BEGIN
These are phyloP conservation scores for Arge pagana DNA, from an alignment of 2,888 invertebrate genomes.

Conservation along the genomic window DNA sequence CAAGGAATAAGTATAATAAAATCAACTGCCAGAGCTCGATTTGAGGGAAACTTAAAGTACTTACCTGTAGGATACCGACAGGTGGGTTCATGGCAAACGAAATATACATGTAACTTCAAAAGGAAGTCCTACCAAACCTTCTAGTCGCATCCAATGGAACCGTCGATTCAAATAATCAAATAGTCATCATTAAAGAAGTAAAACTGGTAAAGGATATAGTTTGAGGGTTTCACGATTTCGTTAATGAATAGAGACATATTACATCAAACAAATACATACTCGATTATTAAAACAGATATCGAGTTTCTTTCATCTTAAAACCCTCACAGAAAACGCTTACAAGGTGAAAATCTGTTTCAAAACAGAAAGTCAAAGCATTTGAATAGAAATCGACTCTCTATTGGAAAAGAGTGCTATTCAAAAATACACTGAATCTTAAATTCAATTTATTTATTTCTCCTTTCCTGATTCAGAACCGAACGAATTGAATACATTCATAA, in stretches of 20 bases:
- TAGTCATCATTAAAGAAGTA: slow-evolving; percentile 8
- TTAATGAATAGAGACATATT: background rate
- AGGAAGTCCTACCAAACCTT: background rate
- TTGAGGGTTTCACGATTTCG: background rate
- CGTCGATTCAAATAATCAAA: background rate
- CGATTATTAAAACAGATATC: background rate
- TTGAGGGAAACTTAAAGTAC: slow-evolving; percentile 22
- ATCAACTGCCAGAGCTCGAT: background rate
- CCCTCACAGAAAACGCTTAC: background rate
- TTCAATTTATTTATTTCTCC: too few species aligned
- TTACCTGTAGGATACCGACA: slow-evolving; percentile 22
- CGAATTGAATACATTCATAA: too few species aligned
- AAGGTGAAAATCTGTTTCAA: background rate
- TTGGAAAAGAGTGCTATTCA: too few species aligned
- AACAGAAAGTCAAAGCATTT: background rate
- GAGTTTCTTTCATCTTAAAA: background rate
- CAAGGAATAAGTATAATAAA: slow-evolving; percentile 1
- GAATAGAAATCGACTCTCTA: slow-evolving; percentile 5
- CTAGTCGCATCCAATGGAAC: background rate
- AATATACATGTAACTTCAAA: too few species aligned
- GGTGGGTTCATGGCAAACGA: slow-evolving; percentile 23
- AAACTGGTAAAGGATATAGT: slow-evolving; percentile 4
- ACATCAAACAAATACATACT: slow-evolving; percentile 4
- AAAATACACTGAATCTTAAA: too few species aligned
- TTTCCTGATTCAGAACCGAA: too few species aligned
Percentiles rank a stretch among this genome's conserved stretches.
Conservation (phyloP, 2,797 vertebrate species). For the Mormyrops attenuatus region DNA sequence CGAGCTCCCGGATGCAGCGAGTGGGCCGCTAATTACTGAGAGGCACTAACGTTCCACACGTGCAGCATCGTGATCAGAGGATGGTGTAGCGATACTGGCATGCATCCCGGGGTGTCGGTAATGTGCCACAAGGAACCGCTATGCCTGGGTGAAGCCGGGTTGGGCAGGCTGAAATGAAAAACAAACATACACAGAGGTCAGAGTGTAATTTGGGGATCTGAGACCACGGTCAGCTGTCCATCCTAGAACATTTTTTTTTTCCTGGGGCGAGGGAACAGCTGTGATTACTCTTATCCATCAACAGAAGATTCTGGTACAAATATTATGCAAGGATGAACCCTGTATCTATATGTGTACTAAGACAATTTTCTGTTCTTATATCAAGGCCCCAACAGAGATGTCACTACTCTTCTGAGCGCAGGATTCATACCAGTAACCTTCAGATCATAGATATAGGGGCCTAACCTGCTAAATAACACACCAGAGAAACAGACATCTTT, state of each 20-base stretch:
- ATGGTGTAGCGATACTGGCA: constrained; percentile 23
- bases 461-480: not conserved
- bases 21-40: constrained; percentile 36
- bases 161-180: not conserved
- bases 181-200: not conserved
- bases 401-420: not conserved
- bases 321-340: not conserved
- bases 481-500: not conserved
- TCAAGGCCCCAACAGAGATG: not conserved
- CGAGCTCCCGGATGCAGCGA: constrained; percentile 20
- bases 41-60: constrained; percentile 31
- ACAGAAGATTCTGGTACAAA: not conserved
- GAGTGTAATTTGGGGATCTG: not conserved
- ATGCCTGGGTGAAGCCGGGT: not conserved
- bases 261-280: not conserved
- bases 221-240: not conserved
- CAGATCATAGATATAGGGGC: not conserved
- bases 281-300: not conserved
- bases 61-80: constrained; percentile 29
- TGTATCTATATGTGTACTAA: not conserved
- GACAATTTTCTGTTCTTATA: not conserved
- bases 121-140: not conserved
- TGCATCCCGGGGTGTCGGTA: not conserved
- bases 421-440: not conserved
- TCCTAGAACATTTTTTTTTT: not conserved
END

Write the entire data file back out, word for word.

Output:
These are phyloP conservation scores for Arge pagana DNA, from an alignment of 2,888 invertebrate genomes.

Conservation along the genomic window DNA sequence CAAGGAATAAGTATAATAAAATCAACTGCCAGAGCTCGATTTGAGGGAAACTTAAAGTACTTACCTGTAGGATACCGACAGGTGGGTTCATGGCAAACGAAATATACATGTAACTTCAAAAGGAAGTCCTACCAAACCTTCTAGTCGCATCCAATGGAACCGTCGATTCAAATAATCAAATAGTCATCATTAAAGAAGTAAAACTGGTAAAGGATATAGTTTGAGGGTTTCACGATTTCGTTAATGAATAGAGACATATTACATCAAACAAATACATACTCGATTATTAAAACAGATATCGAGTTTCTTTCATCTTAAAACCCTCACAGAAAACGCTTACAAGGTGAAAATCTGTTTCAAAACAGAAAGTCAAAGCATTTGAATAGAAATCGACTCTCTATTGGAAAAGAGTGCTATTCAAAAATACACTGAATCTTAAATTCAATTTATTTATTTCTCCTTTCCTGATTCAGAACCGAACGAATTGAATACATTCATAA, in stretches of 20 bases:
- TAGTCATCATTAAAGAAGTA: slow-evolving; percentile 8
- TTAATGAATAGAGACATATT: background rate
- AGGAAGTCCTACCAAACCTT: background rate
- TTGAGGGTTTCACGATTTCG: background rate
- CGTCGATTCAAATAATCAAA: background rate
- CGATTATTAAAACAGATATC: background rate
- TTGAGGGAAACTTAAAGTAC: slow-evolving; percentile 22
- ATCAACTGCCAGAGCTCGAT: background rate
- CCCTCACAGAAAACGCTTAC: background rate
- TTCAATTTATTTATTTCTCC: too few species aligned
- TTACCTGTAGGATACCGACA: slow-evolving; percentile 22
- CGAATTGAATACATTCATAA: too few species aligned
- AAGGTGAAAATCTGTTTCAA: background rate
- TTGGAAAAGAGTGCTATTCA: too few species aligned
- AACAGAAAGTCAAAGCATTT: background rate
- GAGTTTCTTTCATCTTAAAA: background rate
- CAAGGAATAAGTATAATAAA: slow-evolving; percentile 1
- GAATAGAAATCGACTCTCTA: slow-evolving; percentile 5
- CTAGTCGCATCCAATGGAAC: background rate
- AATATACATGTAACTTCAAA: too few species aligned
- GGTGGGTTCATGGCAAACGA: slow-evolving; percentile 23
- AAACTGGTAAAGGATATAGT: slow-evolving; percentile 4
- ACATCAAACAAATACATACT: slow-evolving; percentile 4
- AAAATACACTGAATCTTAAA: too few species aligned
- TTTCCTGATTCAGAACCGAA: too few species aligned
Percentiles rank a stretch among this genome's conserved stretches.
Conservation (phyloP, 2,797 vertebrate species). For the Mormyrops attenuatus region DNA sequence CGAGCTCCCGGATGCAGCGAGTGGGCCGCTAATTACTGAGAGGCACTAACGTTCCACACGTGCAGCATCGTGATCAGAGGATGGTGTAGCGATACTGGCATGCATCCCGGGGTGTCGGTAATGTGCCACAAGGAACCGCTATGCCTGGGTGAAGCCGGGTTGGGCAGGCTGAAATGAAAAACAAACATACACAGAGGTCAGAGTGTAATTTGGGGATCTGAGACCACGGTCAGCTGTCCATCCTAGAACATTTTTTTTTTCCTGGGGCGAGGGAACAGCTGTGATTACTCTTATCCATCAACAGAAGATTCTGGTACAAATATTATGCAAGGATGAACCCTGTATCTATATGTGTACTAAGACAATTTTCTGTTCTTATATCAAGGCCCCAACAGAGATGTCACTACTCTTCTGAGCGCAGGATTCATACCAGTAACCTTCAGATCATAGATATAGGGGCCTAACCTGCTAAATAACACACCAGAGAAACAGACATCTTT, state of each 20-base stretch:
- ATGGTGTAGCGATACTGGCA: constrained; percentile 23
- bases 461-480: not conserved
- bases 21-40: constrained; percentile 36
- bases 161-180: not conserved
- bases 181-200: not conserved
- bases 401-420: not conserved
- bases 321-340: not conserved
- bases 481-500: not conserved
- TCAAGGCCCCAACAGAGATG: not conserved
- CGAGCTCCCGGATGCAGCGA: constrained; percentile 20
- bases 41-60: constrained; percentile 31
- ACAGAAGATTCTGGTACAAA: not conserved
- GAGTGTAATTTGGGGATCTG: not conserved
- ATGCCTGGGTGAAGCCGGGT: not conserved
- bases 261-280: not conserved
- bases 221-240: not conserved
- CAGATCATAGATATAGGGGC: not conserved
- bases 281-300: not conserved
- bases 61-80: constrained; percentile 29
- TGTATCTATATGTGTACTAA: not conserved
- GACAATTTTCTGTTCTTATA: not conserved
- bases 121-140: not conserved
- TGCATCCCGGGGTGTCGGTA: not conserved
- bases 421-440: not conserved
- TCCTAGAACATTTTTTTTTT: not conserved